Hang in there and don’t worry about comments that you have to become more Chinese. A lot of folks don’t even have a clue what it is like to live as an expat, especially most Americans. Make the most of it while you can!
Great job on your column. I always read with interest your column as soon as you write it. My family is considering an assignment in Lagos, Nigeria. My father has heart problems and is in his late 60’s. Per your comment below….
>> It is a difficult situation but I have no guilt about living so far away, and I know my father understands. He was one of the biggest supporters of our move.
I’m wondering, before you took your assignment and were contemplating such a move; were you comfortable that you’d have no guilt re: this issue; or is it something you had to work through. If the latter, can you share your thoughts on how you arrived at where you are now? I have similar issues. The thought of a parent passing away while 2 days away by plane is a very uncomfortable feeling. Btw – my parents are both very supportive of this move, as is your dad re: your family’s move.
David Meinert, P.E.
Thanks for the kind words on my column.
Rebecca and I definitely discussed the possibility of being so fa away and having a family crisis, most likely with one of our fathers, we figured. Ultimately, we felt that we could not make a life decision like this based on fear. If your family is supportive, as a you say, then I don’t think guilt should enter into it. The simple logistics can be daunting.
Thus far, this illness while traumatic has not been terribly, terribly harder by virtue of being so far away. it’s not like it would be easy for my father to have bladder cancer were I home now. That said, it all depends on how things go this week. If there are any complications and this becomes an extended hospital stay or worse, the distance will likely be unbearable. I will cross that bridge when we come to it and can’t really even allow myself to contemplate the possibilities.
I hope that was helpful.
I will say that overall, living as expats has been a very positive experience for every member of our family.
Good luck with your decisions.
Really heartfelt story. I wish you and your dad well. You’re a good
Dom Del Prete
That’s a pretty powerful story. I’m frankly struck with admiration for
your relationship with your father and the bald-headed way in which you and your friends offered him your moral support.
I experienced similar experiences living in St. Petersburg, Russia,
during the early economic & political upheavals between 1994 and 1998 – and remember well how the distance to home seem magnified whenever someone close to me experienced a major life event.
This experience is felt both ways, of course. I can only imagine the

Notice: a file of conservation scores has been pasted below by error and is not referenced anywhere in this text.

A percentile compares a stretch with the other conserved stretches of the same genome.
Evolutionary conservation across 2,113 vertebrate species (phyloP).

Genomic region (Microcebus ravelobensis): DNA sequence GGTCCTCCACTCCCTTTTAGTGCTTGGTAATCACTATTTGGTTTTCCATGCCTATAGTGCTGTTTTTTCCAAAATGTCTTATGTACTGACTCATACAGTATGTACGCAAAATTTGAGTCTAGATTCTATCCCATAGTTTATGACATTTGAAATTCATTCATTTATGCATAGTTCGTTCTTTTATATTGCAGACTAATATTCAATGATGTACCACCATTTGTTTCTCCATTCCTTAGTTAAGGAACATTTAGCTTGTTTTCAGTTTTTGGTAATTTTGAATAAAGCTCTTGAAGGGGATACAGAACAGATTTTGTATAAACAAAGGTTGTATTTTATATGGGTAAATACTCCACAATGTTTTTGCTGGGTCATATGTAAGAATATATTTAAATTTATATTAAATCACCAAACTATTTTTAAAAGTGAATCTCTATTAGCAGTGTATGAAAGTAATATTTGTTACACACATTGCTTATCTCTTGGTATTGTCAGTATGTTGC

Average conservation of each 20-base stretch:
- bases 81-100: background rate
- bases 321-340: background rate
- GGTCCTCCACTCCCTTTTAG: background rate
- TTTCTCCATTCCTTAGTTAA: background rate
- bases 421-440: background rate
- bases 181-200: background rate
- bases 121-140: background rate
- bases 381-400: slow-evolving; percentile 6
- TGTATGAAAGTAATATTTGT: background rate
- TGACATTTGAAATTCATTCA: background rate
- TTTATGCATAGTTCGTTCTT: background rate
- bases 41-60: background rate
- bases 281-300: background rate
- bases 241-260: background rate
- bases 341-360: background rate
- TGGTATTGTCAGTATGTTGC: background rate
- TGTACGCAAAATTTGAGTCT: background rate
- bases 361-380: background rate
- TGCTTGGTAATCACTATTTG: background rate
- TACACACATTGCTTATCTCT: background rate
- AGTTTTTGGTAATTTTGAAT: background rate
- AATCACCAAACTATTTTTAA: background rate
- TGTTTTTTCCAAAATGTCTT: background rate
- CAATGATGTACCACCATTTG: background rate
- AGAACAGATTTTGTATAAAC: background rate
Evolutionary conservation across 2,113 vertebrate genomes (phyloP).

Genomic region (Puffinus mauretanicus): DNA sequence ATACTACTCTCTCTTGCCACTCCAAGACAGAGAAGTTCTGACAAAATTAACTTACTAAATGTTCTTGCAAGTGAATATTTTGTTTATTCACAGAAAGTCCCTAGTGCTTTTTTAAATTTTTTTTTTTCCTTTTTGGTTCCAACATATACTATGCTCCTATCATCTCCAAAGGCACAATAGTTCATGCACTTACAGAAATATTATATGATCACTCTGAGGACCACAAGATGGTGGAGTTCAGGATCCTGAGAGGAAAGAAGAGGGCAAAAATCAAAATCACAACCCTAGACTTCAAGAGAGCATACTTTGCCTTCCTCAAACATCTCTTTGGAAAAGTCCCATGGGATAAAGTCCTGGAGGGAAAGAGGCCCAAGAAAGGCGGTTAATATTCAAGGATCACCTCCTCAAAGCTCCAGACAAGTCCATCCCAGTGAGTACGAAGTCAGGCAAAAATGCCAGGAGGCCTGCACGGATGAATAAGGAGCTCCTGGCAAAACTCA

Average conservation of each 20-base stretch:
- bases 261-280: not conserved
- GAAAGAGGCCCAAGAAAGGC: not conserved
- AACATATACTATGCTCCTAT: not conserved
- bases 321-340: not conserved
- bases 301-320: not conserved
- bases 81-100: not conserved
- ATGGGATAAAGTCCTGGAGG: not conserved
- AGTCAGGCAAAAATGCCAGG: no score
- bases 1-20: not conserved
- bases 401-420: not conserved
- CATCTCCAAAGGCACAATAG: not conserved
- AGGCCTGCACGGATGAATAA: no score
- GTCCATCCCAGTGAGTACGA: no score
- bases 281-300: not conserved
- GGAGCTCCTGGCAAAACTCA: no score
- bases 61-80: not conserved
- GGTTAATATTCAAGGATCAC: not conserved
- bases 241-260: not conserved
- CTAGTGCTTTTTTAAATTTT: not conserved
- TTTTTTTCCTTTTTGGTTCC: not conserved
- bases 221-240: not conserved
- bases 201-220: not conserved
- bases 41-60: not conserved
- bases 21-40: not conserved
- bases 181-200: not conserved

reactions at home when my wife called to say that I was being operated on in a local hospital in St. Petersburg (too late to evacuate me to Finland) and that our pessimistic surgeon was telling her to “start lighting candles”. Things went better then expected, thankfully, although – even here – the unusual joys of expat life revealed themselves as I recovered in a local hospital ward surrounded by wealthy local gangsters. I also remember awaking in my intensive care unit to the live television coverage of the ceremonial burial, nearby, of the murdered last Tsar and his family, complete with the soundtrack of the somber tones of the Russian Orthodox memorial service for the dead.
Another typical expat experience!
Thanks for reading the column and taking the time to write and share your own experiences.
My father is a true character who has been very supportive not only to me and my siblings but to a wide web of friends and colleagues. Consequently, he has a a lot of support coming from a lot of people and places. He needs it all right now.
Another one from an old friend, this time of my brother David’s… Alan,
Spotted your article on the front page of the Journal and read it. Of course we are hoping for good things and I’ve expressed this to your dad.
All the best, jonathan.
PS, if I read correctly Dick is as Sloan Ketering. I’ll ask Dave for the details.
I am sorry to hear about the unfortunate situation your father is experiencing but am hopeful that he will fully recover.
I congratulate you on your decision to go to China in the first place. I’ve lived in China twice, once as a student in Beijing in 1990 and again as a professor at Xuzhou Normal University (in Jiangsu province) in 1996 where I taught Business Marketing. During that time my daughter was 3 months old (having been born in the U.S. just before leaving for China) and it was my wife’s first “Chinese” experience. But during our time in China I would like to point out that never did I feel scared, threatened, or in fear. The murder episode is an exception to the rule within China, especially in Beijing (you might hear of such stories in and around Guangzhou). We lived in a “foreign teachers compound” within the university walls with only other foreigners and our experience of China and its culture was quite fulfilling. I cycled every morning to the park where I “played” Tai Chi and “Push Hands”. I spent vacations going to strangers houses for dinner just because I met them on the train and we had great conversations. I went with one of my students to a Chinese cemetary when she and her parents went to give their blessings to their family members who had passed on. I did all these things while living in a “foreigners compound”, yet, still experienced China and its culture. What is experienced depends upon the person, not where they live.